By the 19th century, Glasgow was notorious for having some of the worst slum housing in the country. Some of the worst conditions were be found in the unlicensed common lodging houses, which were privately run, overcrowded and insanitary.
In 1843 the city introduced licensing for these establishments, in a bid to prevent overcrowding and ensure that infectious diseases were notified. There was little enforcement of the rules though, and the Model Lodging House Association, a voluntary body formed later that year, set up their own houses providing more hygienic standards.
North Woodside Lodging House was one of seven built by the City improvement Trust between 1871 and 1884 . A four storey building at 51 North Woodside Road, it had dormitories on each floor, with each resident having a cubicle with a bed, a small cupboard and a stool with a top that lifted to give more storage space. Opened in 1879 and the first Superintendent was John Simpson from Alloa – he was employed at a salary of £100 p.a. plus free accommodation, gas and coal and lived on the premises with his wife and family.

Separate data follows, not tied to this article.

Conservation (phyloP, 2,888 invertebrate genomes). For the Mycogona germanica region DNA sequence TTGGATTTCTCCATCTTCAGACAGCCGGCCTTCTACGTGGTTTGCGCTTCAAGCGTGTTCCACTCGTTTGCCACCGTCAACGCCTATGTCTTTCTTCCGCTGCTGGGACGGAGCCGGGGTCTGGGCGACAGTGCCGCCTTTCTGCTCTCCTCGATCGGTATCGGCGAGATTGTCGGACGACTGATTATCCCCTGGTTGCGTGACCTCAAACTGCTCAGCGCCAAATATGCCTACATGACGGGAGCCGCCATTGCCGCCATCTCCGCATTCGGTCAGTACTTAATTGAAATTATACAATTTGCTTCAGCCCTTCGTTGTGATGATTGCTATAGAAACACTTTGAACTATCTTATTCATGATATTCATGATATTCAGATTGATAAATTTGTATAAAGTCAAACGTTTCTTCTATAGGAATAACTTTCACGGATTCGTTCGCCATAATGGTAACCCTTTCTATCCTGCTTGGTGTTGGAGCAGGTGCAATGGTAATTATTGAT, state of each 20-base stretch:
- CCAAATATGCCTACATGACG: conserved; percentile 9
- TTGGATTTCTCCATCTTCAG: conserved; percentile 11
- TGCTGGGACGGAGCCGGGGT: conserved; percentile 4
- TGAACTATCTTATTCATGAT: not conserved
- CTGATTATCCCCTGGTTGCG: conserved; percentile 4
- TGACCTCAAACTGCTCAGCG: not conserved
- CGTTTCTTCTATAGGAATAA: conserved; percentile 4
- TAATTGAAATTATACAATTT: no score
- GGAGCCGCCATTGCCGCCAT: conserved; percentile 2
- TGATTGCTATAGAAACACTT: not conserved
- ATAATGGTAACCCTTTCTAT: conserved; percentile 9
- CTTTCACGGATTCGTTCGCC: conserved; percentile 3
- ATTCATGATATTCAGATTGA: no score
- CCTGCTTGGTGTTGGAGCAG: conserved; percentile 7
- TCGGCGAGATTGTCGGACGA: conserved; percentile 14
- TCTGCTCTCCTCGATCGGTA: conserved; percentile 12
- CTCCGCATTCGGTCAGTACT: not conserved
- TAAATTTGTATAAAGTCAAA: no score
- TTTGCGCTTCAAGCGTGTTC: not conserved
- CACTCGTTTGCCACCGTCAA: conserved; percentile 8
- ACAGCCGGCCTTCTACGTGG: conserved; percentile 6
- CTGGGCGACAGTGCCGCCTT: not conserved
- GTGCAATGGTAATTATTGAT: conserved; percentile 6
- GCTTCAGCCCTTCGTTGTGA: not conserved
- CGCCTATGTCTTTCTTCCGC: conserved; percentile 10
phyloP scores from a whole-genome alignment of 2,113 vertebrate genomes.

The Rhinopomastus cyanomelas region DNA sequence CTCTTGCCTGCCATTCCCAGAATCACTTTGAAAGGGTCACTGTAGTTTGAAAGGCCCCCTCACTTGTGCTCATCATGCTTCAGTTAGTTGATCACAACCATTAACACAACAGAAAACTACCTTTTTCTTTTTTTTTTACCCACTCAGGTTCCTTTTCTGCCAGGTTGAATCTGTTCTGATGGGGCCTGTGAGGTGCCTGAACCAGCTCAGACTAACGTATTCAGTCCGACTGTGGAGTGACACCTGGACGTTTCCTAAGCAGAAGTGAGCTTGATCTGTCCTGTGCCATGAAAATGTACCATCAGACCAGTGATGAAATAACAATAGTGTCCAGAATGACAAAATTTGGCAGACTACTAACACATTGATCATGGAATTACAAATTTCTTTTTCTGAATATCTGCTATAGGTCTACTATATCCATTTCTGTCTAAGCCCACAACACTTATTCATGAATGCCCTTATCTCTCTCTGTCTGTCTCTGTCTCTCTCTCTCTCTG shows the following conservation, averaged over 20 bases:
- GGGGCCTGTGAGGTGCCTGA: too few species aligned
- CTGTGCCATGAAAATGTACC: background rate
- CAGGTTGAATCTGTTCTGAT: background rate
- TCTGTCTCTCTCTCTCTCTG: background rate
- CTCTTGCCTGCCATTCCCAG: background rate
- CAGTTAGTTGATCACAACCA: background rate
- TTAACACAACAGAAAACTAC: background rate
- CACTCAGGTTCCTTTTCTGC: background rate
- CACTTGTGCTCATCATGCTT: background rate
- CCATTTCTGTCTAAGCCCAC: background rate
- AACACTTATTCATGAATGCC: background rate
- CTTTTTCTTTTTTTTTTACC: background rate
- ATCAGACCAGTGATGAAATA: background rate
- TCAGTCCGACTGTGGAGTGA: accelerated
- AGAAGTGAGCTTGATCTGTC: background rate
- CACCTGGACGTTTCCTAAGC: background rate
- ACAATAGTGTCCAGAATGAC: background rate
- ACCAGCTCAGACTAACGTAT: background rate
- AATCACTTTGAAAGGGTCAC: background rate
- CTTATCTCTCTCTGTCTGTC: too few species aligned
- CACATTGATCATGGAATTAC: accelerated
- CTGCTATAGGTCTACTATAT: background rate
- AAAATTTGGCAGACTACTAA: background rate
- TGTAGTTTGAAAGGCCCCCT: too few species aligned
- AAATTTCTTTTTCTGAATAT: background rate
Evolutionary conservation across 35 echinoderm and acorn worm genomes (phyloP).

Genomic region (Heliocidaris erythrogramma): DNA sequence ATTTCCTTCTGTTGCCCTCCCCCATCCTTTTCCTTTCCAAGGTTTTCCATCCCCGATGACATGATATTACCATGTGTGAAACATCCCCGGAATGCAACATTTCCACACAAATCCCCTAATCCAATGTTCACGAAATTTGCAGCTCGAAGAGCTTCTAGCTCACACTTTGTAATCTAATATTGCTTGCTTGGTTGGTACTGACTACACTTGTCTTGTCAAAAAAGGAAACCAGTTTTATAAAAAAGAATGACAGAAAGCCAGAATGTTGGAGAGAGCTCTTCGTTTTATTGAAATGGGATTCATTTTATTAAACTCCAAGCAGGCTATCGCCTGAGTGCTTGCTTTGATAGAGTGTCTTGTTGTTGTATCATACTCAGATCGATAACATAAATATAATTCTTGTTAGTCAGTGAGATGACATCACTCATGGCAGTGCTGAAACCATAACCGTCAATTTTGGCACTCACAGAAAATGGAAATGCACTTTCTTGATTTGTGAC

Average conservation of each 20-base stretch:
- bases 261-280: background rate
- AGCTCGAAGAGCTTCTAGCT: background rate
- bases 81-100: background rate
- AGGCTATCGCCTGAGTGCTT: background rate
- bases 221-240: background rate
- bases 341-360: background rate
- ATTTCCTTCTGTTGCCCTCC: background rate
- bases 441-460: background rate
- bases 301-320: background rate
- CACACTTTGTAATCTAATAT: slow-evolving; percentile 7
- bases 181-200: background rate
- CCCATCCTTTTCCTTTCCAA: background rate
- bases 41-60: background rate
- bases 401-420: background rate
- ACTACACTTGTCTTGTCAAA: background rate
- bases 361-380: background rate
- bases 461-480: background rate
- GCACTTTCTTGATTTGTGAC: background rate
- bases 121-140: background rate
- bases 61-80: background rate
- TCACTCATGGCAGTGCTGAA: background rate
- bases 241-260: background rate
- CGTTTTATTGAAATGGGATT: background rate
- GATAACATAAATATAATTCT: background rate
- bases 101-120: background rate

The reasons for people choosing to live in these establishments were varied. For some it was an alternative to the poorhouse, if they could afford the few pence per night required to stay there. Others simply felt unable to cope with running their own household. It also appears that in some cases men lived there on account of overcrowding at home. One person researching their family history found the female members of her family along with the younger children living in Lyon St in the 1881 census, while the adult males from the family were living in the lodging house.